Fort Michilimackinac - stragically
located to provide protection of a
vital trade route. All areas of the
compound overlook the Straits Mackinaw City, MI - This area was of significant importance to France and England from the very beginning of Colonial America. The natural treasures of the great forests, minimally husbanded by the Indian nations, were a source of vast wealth for French and English trading companies. In 1715 Fort Michilimackinac was established by French soldiers. Three centuries later it has become a fascinating glimpse into our colonial history. The fort was enclosed by a wooden palisade with block houses for cannon using from 1/2 to 6 pound shot. The cannon range was only 1 mile and the opposite shoreline is over 5 miles away so a small sloop was assigned to the fort, extending its force across the narrow strait. It wasn't a very effective way to control the area, as the British found out when the Colonial Army kicked them out of Fort Mackinac during the War of The Revolution.
The craftsmen of the fort still provide
skills necessary to the colonial outpost The buildings are very true to the original construction methods. Adzes and braces are common here. The entire compound is under continual excavation, a spoonful at a time. The work has recovered more than two MILLION artifacts and done much to explain the life of a frontier settlement. A large number of these artifacts are on display in an underground museum that is accessible from one of the reconstructed buildings of the village. The French and English traders weren't stupid, just arrogant. They supplied cheap trade goods to the Indians and took furs and other valuable resources as payment. The local locksmith shop spent most of the time repairing the smooth bore flintlock rifles supplied to the Indians. Real metal artistry was not expected from this shop, but as a cash flow business it worked nicely.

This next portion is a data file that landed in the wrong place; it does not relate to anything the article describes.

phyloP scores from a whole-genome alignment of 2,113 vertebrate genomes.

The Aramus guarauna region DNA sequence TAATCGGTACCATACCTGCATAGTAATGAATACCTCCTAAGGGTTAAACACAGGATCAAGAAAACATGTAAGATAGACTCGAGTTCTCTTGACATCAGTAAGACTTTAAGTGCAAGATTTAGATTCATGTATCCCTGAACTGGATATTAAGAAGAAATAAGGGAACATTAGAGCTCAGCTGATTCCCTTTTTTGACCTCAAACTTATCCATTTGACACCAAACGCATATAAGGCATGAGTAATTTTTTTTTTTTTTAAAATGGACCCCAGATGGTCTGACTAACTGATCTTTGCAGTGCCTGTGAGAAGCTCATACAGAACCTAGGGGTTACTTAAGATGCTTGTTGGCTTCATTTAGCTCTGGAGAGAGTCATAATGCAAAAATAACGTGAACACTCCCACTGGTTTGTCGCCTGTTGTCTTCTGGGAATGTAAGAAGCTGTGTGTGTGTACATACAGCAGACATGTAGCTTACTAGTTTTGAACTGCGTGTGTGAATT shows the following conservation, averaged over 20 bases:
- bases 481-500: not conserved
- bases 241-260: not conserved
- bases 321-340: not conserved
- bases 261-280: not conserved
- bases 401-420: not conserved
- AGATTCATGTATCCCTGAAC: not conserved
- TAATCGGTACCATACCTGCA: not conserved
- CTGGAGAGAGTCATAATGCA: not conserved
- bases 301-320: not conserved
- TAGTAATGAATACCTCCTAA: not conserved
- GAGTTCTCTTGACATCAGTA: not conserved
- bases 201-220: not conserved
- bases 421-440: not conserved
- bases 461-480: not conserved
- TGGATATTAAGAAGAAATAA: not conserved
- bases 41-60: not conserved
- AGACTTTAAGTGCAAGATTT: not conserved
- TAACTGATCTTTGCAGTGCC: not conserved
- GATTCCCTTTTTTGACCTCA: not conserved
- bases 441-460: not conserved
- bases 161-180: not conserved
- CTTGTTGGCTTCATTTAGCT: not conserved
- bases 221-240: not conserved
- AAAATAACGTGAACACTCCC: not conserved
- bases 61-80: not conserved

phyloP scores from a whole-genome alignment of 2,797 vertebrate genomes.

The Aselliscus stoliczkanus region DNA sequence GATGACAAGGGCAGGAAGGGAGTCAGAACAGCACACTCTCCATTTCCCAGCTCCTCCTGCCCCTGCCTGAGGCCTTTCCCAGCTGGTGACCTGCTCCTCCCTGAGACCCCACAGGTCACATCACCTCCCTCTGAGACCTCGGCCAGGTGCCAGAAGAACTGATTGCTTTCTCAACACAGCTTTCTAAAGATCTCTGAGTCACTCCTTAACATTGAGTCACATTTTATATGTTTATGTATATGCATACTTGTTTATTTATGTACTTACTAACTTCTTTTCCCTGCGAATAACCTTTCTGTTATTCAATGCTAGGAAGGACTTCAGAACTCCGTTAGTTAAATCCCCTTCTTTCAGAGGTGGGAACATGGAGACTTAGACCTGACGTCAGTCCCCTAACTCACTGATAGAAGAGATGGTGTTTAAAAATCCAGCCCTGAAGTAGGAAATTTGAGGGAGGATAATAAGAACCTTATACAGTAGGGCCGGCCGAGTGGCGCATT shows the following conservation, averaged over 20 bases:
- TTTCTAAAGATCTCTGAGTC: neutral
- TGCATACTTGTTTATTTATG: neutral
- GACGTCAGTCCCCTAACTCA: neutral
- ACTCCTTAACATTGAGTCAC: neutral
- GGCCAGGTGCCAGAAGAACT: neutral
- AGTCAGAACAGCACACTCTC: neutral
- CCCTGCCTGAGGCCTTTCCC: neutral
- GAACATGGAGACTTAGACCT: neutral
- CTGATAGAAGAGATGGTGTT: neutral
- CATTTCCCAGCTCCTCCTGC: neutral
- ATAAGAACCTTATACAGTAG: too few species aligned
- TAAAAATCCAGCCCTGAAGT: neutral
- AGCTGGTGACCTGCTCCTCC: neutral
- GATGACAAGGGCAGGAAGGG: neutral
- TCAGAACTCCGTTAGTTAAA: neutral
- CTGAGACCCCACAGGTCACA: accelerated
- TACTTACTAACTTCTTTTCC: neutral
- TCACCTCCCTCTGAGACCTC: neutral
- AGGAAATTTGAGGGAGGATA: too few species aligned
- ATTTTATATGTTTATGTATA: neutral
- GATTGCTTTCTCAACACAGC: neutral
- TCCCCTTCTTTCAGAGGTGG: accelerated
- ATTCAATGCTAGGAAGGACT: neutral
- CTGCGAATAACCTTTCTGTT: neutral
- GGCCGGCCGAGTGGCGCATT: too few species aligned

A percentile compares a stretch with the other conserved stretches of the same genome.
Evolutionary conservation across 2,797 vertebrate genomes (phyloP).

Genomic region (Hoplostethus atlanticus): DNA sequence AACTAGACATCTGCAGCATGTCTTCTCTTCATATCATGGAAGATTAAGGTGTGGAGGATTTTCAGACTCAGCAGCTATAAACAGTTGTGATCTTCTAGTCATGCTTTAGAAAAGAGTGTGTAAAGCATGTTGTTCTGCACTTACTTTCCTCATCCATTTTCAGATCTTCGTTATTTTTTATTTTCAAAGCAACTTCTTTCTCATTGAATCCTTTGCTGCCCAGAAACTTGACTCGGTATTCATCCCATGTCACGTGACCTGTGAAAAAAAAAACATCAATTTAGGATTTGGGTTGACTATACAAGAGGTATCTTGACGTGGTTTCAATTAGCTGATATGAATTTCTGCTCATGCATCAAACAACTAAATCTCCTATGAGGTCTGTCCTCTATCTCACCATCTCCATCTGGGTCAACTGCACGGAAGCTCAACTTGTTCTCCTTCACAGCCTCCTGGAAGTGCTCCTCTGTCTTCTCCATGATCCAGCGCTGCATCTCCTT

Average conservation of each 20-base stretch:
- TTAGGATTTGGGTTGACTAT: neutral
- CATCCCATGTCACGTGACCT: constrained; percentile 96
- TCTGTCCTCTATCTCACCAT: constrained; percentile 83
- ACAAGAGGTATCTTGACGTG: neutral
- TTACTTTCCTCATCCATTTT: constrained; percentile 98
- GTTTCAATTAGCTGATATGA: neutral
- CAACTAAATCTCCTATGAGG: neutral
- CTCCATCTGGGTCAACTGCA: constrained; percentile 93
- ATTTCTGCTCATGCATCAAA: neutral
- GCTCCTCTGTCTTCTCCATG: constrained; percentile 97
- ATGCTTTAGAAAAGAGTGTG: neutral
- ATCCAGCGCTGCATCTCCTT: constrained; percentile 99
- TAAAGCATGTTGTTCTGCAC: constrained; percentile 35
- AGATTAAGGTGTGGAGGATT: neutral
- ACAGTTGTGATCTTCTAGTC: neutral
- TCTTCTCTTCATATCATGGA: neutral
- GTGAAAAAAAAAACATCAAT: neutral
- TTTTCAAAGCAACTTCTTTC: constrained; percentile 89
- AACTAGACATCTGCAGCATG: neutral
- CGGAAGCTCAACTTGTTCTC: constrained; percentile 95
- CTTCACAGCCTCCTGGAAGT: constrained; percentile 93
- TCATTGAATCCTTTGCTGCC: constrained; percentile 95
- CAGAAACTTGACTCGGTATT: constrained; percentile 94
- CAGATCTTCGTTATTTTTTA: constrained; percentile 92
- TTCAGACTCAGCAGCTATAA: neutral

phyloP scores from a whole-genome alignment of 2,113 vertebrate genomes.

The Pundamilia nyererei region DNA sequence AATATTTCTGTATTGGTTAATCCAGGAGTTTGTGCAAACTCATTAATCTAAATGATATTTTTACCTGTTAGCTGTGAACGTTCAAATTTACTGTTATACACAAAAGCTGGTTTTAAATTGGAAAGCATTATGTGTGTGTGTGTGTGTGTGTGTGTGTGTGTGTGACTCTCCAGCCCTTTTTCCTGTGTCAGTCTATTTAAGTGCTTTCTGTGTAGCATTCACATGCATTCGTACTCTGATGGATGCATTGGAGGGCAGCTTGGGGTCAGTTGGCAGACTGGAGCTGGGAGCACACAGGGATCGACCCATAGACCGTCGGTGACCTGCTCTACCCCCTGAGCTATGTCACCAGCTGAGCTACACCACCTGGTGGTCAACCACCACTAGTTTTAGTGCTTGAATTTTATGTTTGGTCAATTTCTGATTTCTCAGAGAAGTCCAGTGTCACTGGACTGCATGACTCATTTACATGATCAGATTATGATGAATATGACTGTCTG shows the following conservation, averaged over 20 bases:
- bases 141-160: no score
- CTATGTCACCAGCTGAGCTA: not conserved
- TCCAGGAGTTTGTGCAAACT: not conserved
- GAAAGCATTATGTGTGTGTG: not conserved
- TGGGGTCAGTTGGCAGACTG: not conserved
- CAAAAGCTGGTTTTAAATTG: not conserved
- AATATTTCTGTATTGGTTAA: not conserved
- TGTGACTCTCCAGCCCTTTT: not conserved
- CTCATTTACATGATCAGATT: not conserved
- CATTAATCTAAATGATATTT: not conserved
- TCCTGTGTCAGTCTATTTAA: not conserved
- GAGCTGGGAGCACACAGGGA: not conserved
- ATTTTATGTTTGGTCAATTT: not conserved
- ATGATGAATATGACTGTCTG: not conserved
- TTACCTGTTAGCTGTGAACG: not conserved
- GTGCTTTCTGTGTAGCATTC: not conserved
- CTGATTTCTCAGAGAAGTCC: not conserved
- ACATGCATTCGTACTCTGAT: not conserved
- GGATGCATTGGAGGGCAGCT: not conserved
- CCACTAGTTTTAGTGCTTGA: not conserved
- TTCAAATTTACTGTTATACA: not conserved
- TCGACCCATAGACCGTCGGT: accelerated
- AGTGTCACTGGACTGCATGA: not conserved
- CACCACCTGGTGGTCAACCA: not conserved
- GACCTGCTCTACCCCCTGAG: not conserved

Enlisted soldiers act as recruiters
Click for MPEG The British garrison here has been forced to send over half of it troopers to the east coast to fight the rebel insurrection. Several times each day fort visitors are called to assembly and recruit orientation is conducted. Two senior enlisted men introduce the recruits (visitors) to the basics of muzzle loading rifles and bayonets. Jim Evans tells us the gruesome details of a bayonet wound...click on his photo in the center you will see and hear him explain a bit about the flintlock rifles.
Click image for video
The second of our "Drill Instructors" is John Anderson. Click on his photo to see and hear the routine that recruits must learn as he steps to the line and fires at "those awful Blue Coats." The presentation is given with a great deal of humor and knowledge, it is pleasure to witness the demonstration.
After the musket drill, we recruits are marched to the Lake Michigan shoreline to watch Evans and Anderson prepare a salute to good King George III. Click on that photo, too, for a video clip.Is this a stopover or destination? It's a destination and very worthwhile at that. The entire area; Mackinac City, Mackinac Island, and St Ignace all combine to offer a very full weekend of summer fun.
Musket demonstrations are followed
with a cannon shot to salute King George